As contract woes continue, JCEA goes after Fulop for supporters ticketed for honking


As their contract woes continue, the Jersey City Education Association is going after Mayor Steven Fulop in light of cops ticketing supporters who honk their car horns in support of the teachers – though the mayor’s office says this only occurred in very rare instances. 

Ron Greco

By John Heinis/Hudson County View

“Fulop claims to be a progressive mayor. You would think that would include supporting the
cornerstone of our middle class – unions – and the cornerstone of our democracy – public education and the educators who make our schools great,” JCEA President Ron Greco said in a statement.

“But his progressive values apparently run only skin deep.”

Greco also called the action of ticketing drivers who support the teachers “a regressive anti-union action.”

The union has hosted a number of peaceful protests in front of schools for several weeks, with drivers getting tickets for honking coming to light as the result of a Facebook Live video posted by teacher Mark Azzarrello on Thursday.

City spokeswoman Kimberly Wallace-Scalcione said that tickets were only issued in five instances after receiving several complaints from residents.

“After weeks of protesting outside the schools before the start of the school day, the police department and City Hall have received numerous complaints from residents regarding some drivers sitting at a traffic light or in front of the protest for an extended period of time and holding down their car horns for a very long period of time,” she said.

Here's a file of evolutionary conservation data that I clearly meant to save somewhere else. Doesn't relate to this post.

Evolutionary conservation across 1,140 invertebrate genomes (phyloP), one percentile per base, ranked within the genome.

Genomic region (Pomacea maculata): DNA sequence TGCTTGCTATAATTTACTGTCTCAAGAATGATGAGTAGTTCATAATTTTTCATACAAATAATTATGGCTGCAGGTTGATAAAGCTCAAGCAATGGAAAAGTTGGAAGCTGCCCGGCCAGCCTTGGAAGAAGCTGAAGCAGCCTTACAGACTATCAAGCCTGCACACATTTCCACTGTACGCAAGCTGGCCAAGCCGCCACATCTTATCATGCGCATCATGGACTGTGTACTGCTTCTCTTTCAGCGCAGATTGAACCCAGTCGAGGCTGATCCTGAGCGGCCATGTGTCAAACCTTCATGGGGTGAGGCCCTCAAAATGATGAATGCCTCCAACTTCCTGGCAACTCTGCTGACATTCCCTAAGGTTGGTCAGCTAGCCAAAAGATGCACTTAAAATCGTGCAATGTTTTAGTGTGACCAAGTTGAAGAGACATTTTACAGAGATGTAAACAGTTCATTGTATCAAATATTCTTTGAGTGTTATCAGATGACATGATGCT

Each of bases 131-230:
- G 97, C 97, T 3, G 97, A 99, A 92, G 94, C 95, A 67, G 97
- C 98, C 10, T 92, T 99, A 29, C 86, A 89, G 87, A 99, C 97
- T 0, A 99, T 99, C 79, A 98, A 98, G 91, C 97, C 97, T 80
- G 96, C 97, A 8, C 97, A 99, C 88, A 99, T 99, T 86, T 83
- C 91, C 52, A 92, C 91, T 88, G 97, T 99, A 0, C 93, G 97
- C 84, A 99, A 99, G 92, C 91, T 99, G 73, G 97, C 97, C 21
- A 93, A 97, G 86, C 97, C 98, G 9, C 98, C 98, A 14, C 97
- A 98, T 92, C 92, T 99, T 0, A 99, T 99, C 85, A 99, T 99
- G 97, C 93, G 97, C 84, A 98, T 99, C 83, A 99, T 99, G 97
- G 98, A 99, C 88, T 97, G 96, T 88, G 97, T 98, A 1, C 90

“Residents in the community complained and as a result, the police responded, but only issued in reality FIVE tickets citywide for people that sit in front of the protest and hold down their horn for prolonged periods of time disrupting the community.”

Scalcione further stated that if someone casually honks their horn in support and continues driving they will not be ticketed, as well as that City Hall has no issue with organized protests.

Another union that Fulop has an icy relationship with, the Jersey City Police Officers Benevolent Association, wrote a Facebook post on Friday in support of the teachers, taking their own swing at the mayor.

“The POBA stands with the JCEA in their efforts to secure a fair contract. We encourage all Jersey City residents to call Mayor Steven Fulop and tell him that our highly trained police officers should be going after criminals, not our city’s educators that are exercising their rights to speak out peacefully,” they wrote.

Earlier this month, Fulop and other city officials announced that the police departments off-duty security detail program is being abolished, citing an ongoing federal corruption probe.

Without a contract since the start of the school year in September, Jersey City teachers have pleaded with the board of education to provide Chapter 78 relief for months – so far to no avail.

Their last negotiation meeting took place on Saturday morning and no new progress was made, Greco said.

JCEA members met at the Casino in the Park this afternoon to discuss what the union’s next action will be. For now, a strike appears to be off the table.

“Our educators want to take the JCBOE at their word that they want to settle a fair contract at the table. We want nothing more than to get back to work under a contract that respects the expertise of our members and the need for affordable healthcare,” Greco added.

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